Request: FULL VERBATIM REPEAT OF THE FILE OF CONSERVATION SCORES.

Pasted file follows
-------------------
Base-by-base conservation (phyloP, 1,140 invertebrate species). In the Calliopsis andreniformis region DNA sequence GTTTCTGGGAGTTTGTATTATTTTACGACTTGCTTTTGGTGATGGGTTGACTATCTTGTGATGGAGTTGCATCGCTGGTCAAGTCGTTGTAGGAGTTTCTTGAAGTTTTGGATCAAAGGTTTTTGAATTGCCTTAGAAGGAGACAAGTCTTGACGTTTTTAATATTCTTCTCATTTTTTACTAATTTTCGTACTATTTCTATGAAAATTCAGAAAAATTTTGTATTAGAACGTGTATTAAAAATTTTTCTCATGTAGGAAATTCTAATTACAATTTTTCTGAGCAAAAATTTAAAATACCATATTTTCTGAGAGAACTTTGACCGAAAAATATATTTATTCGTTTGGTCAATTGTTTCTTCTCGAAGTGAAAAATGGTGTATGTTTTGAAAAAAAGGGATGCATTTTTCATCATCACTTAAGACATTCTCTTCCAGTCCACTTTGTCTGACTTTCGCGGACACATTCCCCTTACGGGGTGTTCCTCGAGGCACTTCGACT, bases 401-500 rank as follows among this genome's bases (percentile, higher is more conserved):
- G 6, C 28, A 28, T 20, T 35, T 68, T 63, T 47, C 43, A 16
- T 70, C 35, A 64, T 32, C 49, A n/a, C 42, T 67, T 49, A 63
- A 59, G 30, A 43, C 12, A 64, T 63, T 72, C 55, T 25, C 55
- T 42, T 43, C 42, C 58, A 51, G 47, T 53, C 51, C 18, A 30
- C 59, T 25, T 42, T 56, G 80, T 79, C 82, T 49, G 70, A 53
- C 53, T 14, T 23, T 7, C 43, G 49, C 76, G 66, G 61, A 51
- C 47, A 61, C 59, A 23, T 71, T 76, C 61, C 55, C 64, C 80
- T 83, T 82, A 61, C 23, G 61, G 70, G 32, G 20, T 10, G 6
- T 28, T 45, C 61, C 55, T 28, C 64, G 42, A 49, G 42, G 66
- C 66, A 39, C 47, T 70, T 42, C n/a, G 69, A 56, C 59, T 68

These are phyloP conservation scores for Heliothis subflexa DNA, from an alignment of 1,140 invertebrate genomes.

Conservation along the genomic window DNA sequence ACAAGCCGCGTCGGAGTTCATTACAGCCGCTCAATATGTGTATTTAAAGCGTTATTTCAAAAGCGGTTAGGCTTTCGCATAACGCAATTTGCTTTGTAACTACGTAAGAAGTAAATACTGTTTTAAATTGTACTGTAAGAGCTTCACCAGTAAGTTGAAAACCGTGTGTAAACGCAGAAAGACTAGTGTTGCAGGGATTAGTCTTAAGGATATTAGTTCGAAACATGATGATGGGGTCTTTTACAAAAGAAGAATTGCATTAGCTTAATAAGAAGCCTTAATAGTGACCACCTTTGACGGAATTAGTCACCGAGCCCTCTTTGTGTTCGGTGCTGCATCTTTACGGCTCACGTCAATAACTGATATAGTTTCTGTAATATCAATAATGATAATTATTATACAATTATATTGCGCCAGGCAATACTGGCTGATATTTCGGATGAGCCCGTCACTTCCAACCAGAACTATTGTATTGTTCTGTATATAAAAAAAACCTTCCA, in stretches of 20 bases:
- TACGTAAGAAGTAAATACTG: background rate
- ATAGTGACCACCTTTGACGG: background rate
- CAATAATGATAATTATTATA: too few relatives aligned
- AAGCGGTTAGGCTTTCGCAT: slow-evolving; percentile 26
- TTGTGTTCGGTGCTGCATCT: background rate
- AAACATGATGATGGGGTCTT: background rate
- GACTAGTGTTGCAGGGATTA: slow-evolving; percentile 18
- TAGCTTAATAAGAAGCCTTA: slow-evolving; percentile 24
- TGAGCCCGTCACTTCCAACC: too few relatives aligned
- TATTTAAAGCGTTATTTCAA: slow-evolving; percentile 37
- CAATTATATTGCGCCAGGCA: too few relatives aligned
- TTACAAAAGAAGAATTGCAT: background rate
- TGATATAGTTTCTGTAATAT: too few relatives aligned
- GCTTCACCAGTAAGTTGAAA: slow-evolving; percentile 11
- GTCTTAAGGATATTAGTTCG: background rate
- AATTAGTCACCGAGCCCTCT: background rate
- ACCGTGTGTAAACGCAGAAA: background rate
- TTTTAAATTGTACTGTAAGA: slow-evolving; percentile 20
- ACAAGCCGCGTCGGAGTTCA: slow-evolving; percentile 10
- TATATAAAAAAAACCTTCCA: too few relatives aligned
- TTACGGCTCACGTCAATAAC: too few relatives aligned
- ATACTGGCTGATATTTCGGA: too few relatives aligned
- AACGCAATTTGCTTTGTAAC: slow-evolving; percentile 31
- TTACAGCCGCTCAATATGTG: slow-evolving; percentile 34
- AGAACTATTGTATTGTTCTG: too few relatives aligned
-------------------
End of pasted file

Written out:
Base-by-base conservation (phyloP, 1,140 invertebrate species). In the Calliopsis andreniformis region DNA sequence GTTTCTGGGAGTTTGTATTATTTTACGACTTGCTTTTGGTGATGGGTTGACTATCTTGTGATGGAGTTGCATCGCTGGTCAAGTCGTTGTAGGAGTTTCTTGAAGTTTTGGATCAAAGGTTTTTGAATTGCCTTAGAAGGAGACAAGTCTTGACGTTTTTAATATTCTTCTCATTTTTTACTAATTTTCGTACTATTTCTATGAAAATTCAGAAAAATTTTGTATTAGAACGTGTATTAAAAATTTTTCTCATGTAGGAAATTCTAATTACAATTTTTCTGAGCAAAAATTTAAAATACCATATTTTCTGAGAGAACTTTGACCGAAAAATATATTTATTCGTTTGGTCAATTGTTTCTTCTCGAAGTGAAAAATGGTGTATGTTTTGAAAAAAAGGGATGCATTTTTCATCATCACTTAAGACATTCTCTTCCAGTCCACTTTGTCTGACTTTCGCGGACACATTCCCCTTACGGGGTGTTCCTCGAGGCACTTCGACT, bases 401-500 rank as follows among this genome's bases (percentile, higher is more conserved):
- G 6, C 28, A 28, T 20, T 35, T 68, T 63, T 47, C 43, A 16
- T 70, C 35, A 64, T 32, C 49, A n/a, C 42, T 67, T 49, A 63
- A 59, G 30, A 43, C 12, A 64, T 63, T 72, C 55, T 25, C 55
- T 42, T 43, C 42, C 58, A 51, G 47, T 53, C 51, C 18, A 30
- C 59, T 25, T 42, T 56, G 80, T 79, C 82, T 49, G 70, A 53
- C 53, T 14, T 23, T 7, C 43, G 49, C 76, G 66, G 61, A 51
- C 47, A 61, C 59, A 23, T 71, T 76, C 61, C 55, C 64, C 80
- T 83, T 82, A 61, C 23, G 61, G 70, G 32, G 20, T 10, G 6
- T 28, T 45, C 61, C 55, T 28, C 64, G 42, A 49, G 42, G 66
- C 66, A 39, C 47, T 70, T 42, C n/a, G 69, A 56, C 59, T 68

These are phyloP conservation scores for Heliothis subflexa DNA, from an alignment of 1,140 invertebrate genomes.

Conservation along the genomic window DNA sequence ACAAGCCGCGTCGGAGTTCATTACAGCCGCTCAATATGTGTATTTAAAGCGTTATTTCAAAAGCGGTTAGGCTTTCGCATAACGCAATTTGCTTTGTAACTACGTAAGAAGTAAATACTGTTTTAAATTGTACTGTAAGAGCTTCACCAGTAAGTTGAAAACCGTGTGTAAACGCAGAAAGACTAGTGTTGCAGGGATTAGTCTTAAGGATATTAGTTCGAAACATGATGATGGGGTCTTTTACAAAAGAAGAATTGCATTAGCTTAATAAGAAGCCTTAATAGTGACCACCTTTGACGGAATTAGTCACCGAGCCCTCTTTGTGTTCGGTGCTGCATCTTTACGGCTCACGTCAATAACTGATATAGTTTCTGTAATATCAATAATGATAATTATTATACAATTATATTGCGCCAGGCAATACTGGCTGATATTTCGGATGAGCCCGTCACTTCCAACCAGAACTATTGTATTGTTCTGTATATAAAAAAAACCTTCCA, in stretches of 20 bases:
- TACGTAAGAAGTAAATACTG: background rate
- ATAGTGACCACCTTTGACGG: background rate
- CAATAATGATAATTATTATA: too few relatives aligned
- AAGCGGTTAGGCTTTCGCAT: slow-evolving; percentile 26
- TTGTGTTCGGTGCTGCATCT: background rate
- AAACATGATGATGGGGTCTT: background rate
- GACTAGTGTTGCAGGGATTA: slow-evolving; percentile 18
- TAGCTTAATAAGAAGCCTTA: slow-evolving; percentile 24
- TGAGCCCGTCACTTCCAACC: too few relatives aligned
- TATTTAAAGCGTTATTTCAA: slow-evolving; percentile 37
- CAATTATATTGCGCCAGGCA: too few relatives aligned
- TTACAAAAGAAGAATTGCAT: background rate
- TGATATAGTTTCTGTAATAT: too few relatives aligned
- GCTTCACCAGTAAGTTGAAA: slow-evolving; percentile 11
- GTCTTAAGGATATTAGTTCG: background rate
- AATTAGTCACCGAGCCCTCT: background rate
- ACCGTGTGTAAACGCAGAAA: background rate
- TTTTAAATTGTACTGTAAGA: slow-evolving; percentile 20
- ACAAGCCGCGTCGGAGTTCA: slow-evolving; percentile 10
- TATATAAAAAAAACCTTCCA: too few relatives aligned
- TTACGGCTCACGTCAATAAC: too few relatives aligned
- ATACTGGCTGATATTTCGGA: too few relatives aligned
- AACGCAATTTGCTTTGTAAC: slow-evolving; percentile 31
- TTACAGCCGCTCAATATGTG: slow-evolving; percentile 34
- AGAACTATTGTATTGTTCTG: too few relatives aligned